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from The Treasury of Newfoundland Stories published, by Maple Leaf Mills Limited, in 1961
On Sunday night, November 10, 1940, while passengers on board M.S.Maneco were waiting for the lines to be cast off on the homeward trip to Bell Island, the news was quickly circulated that a motor boat was on fire in the tickle. A telephone call to this effect had been received from the island. Capt. Saunders of the Maneco lost no time in leaving the wharf to assist the distressed craft. Coming across the tickle a sharp lookout was kept for the burning boat, but although the surface was brightly lighted nothing of that nature could be seen. There was nothing to indicate the horrible tragedy that had occurred while the Maneco was tied up at Portugal Cove. And it was only when the ferry reached the tramway wharf that the first real details of the disaster were learned.
Instead of a boat on fire, the unbelievable news was that a collision had occurred between the other two ferry boats plying on the tickle - the M.Y.W. Garland, and the little Golden Dawn.
Earlier persons on the wharf and along the beach heard a resounding crash outside the point of beach. Terrified screams for help had come from the direction of the crash, and then an outburst of fire, on the Golden Dawn. Those who heard and saw the terrible drama of death on that memorable night will always remember it.
By the time the Maneco docked a small boat owned by Walter Dicks and manned by him, Ned Snow and James O'Rielly, put out and rowed to the scene of the tragedy. There it picked up the four persons who were sole survivors of that carefree company of 26 souls who had sailed on the Garland from Portugal Cove earlier that evening, entirely unaware of danger. William Shanes and Mark Butler were also on the scene in another boat and helped in the rescue. The four survivors were Norman Ash, owner of the Garland, Harbour Grace, Gerald Tucker of St. Philips and two brothers, John and James Quilty of St. Thomas'.
A snow squall which swept over the tickle shortly before six o'clock has been described as the cause of the collision. The two vessels were travelling in opposite directions at their regular rate of speed. The Golden Dawn had left the Beach Trading Company's wharf about 5.45 without passengers, after returning from a trip in the bay. She had turned and was heading for Portugal Cove when her captain sighted a masthead light approaching and altered course to clear the oncoming vessel. then a sudden snow squall blinded him. As it passed, he was startled by a white shape looming up on the starboard side, and in the next instant the stem of the Garland plunged into the side of the Dawn amidships with terrific force. The men on the Dawn shouted to those on the Garland to keep her engine running and hold her "nose" in the hole, but the engine of the Dawn had stopped. She was swung about by the Garland, and the two vessels lost contact. All this happened in less time than it takes to tell it.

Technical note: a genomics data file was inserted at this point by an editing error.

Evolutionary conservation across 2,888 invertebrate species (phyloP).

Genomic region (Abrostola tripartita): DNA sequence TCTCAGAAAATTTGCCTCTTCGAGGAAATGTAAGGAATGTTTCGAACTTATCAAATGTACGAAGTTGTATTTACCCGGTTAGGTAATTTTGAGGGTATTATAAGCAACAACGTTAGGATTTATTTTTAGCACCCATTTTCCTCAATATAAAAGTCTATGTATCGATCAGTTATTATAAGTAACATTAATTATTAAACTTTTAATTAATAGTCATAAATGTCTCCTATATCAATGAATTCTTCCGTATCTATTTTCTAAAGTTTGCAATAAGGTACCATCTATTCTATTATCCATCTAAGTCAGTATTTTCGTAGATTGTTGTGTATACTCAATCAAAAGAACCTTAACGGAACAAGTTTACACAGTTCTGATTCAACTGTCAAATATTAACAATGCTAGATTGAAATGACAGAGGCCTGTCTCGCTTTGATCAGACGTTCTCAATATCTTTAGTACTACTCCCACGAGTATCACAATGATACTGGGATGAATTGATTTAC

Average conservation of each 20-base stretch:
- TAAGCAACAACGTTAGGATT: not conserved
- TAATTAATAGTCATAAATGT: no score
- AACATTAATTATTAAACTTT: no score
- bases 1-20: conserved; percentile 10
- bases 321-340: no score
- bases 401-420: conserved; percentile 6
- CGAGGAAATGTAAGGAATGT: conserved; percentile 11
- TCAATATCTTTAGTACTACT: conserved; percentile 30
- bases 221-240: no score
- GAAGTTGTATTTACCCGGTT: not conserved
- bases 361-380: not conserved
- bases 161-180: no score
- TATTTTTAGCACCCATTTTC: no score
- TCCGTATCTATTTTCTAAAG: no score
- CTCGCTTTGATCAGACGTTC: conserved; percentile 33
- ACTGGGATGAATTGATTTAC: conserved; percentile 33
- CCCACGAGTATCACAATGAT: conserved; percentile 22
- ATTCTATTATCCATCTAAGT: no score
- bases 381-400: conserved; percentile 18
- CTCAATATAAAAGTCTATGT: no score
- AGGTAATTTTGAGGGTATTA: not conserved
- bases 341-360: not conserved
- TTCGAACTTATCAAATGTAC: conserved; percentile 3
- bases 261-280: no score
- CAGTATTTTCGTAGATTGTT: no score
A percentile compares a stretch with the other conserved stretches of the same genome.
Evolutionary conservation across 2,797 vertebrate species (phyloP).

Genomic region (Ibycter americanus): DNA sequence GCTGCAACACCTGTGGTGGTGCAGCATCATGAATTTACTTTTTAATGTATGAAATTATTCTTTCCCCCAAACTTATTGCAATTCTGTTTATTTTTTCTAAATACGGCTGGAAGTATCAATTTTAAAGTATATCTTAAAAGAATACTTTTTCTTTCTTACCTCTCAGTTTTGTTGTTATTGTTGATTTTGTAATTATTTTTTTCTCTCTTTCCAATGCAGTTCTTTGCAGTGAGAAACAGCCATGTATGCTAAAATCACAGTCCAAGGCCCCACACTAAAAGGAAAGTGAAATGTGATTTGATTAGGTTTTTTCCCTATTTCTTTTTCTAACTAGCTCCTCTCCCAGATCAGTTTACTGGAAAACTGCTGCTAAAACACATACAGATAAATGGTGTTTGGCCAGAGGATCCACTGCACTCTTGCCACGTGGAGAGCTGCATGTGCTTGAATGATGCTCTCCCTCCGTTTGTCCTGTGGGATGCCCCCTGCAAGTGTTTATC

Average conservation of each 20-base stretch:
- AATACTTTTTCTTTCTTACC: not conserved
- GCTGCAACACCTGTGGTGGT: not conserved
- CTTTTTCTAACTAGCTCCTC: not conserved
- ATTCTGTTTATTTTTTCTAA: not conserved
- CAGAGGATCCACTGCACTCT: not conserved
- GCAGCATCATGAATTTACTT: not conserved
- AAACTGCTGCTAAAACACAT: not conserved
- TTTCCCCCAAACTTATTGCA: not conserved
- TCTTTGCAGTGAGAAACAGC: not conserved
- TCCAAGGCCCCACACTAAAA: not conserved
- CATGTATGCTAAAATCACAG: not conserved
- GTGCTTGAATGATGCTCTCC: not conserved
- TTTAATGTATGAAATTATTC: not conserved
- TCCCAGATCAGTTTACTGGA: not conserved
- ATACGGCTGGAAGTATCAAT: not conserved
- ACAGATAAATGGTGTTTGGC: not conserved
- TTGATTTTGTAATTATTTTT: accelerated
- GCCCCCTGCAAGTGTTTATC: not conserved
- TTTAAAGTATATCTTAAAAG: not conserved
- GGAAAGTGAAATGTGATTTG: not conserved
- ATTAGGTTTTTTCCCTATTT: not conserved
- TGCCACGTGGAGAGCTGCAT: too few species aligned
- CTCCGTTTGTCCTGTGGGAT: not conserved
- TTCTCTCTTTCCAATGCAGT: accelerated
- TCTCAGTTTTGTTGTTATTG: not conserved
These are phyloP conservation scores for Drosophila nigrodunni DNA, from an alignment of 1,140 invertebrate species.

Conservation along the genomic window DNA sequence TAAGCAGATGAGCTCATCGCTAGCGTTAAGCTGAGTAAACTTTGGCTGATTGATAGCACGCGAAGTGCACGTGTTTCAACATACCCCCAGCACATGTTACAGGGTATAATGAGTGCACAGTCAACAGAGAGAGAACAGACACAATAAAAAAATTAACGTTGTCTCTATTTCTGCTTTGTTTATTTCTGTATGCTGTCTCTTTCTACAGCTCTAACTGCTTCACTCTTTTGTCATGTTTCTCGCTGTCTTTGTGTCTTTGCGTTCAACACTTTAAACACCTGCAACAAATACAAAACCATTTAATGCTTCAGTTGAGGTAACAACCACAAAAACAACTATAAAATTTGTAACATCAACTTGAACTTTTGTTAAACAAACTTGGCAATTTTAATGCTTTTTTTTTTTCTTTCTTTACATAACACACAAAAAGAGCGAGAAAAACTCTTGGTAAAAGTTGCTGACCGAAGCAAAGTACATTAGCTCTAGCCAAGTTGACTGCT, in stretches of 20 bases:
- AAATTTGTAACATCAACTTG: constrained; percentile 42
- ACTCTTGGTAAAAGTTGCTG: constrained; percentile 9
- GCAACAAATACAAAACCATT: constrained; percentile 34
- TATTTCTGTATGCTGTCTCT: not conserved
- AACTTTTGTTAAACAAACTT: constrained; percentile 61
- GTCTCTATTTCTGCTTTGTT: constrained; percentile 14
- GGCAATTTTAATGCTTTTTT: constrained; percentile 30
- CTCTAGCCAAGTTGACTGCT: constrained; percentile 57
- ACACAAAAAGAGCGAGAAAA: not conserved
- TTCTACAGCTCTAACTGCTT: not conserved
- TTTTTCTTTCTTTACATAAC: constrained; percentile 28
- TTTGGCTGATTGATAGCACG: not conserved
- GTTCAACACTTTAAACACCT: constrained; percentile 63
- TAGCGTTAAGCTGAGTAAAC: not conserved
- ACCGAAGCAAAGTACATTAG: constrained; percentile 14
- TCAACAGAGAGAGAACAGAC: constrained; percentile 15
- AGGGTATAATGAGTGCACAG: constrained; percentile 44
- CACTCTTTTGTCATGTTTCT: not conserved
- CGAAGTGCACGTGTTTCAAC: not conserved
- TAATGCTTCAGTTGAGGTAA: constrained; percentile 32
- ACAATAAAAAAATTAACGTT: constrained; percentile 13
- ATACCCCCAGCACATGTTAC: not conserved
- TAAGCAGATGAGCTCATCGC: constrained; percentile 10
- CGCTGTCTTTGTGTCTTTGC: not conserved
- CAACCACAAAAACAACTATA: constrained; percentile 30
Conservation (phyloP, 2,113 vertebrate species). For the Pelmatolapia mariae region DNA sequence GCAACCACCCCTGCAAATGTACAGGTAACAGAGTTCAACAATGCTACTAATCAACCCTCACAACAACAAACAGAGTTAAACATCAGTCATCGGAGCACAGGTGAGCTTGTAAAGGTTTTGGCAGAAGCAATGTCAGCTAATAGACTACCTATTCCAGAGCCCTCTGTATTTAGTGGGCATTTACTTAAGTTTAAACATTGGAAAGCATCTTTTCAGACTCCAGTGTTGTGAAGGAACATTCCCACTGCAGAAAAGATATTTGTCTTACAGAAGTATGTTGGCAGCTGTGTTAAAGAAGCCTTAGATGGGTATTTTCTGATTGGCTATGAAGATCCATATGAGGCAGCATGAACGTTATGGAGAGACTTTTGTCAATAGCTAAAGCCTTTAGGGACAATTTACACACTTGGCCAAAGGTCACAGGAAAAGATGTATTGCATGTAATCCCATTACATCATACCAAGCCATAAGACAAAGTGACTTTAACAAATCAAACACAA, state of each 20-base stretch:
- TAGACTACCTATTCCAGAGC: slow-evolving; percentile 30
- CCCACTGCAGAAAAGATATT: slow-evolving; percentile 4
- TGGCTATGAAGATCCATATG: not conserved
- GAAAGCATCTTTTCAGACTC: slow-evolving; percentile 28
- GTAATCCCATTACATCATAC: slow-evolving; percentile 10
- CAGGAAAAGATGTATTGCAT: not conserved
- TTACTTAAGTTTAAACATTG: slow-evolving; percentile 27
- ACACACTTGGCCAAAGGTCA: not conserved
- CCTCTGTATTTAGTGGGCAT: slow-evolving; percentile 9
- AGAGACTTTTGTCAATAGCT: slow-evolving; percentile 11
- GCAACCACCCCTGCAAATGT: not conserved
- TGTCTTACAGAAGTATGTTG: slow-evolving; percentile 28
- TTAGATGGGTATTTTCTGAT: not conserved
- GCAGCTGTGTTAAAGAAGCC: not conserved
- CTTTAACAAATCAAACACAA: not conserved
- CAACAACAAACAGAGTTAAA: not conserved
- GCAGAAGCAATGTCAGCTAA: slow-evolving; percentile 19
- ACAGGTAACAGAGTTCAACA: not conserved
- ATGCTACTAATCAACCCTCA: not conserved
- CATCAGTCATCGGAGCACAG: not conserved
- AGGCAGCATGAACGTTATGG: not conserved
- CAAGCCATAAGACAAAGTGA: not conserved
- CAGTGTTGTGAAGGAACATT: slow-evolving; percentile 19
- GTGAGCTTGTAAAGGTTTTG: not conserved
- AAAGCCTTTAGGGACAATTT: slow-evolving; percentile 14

The Dawn, helpless, drifted away. And it was then that engineer Rose showed his presence of mind by soaking his overcoat with kerosene and setting fire to it on the top of the wheel-house. The light attracted attention on the beach. An eye witness said that the Garland continued on her course without reduction of speed, heading straight for land. However, with her bows stove in, she quickly sank, taking the majority of those on board to their doom. She was only 600 feet from the point of beach.
An empty cask was bobbing on the surface over the grave of the Garland, as well as a hatch and to these two floating objects the four survivors clung until rescue reached them from the shore. Sad to relate, the others who were on board had no such means of surviving in the deep water.
Early next morning search began for the 22 bodies laying in the cold depths off the beach. Altogether, thirteen bodies were recovered.
This page transcribed by James Butler, 2000
REVISED: August 2002 (Terry Piercey)
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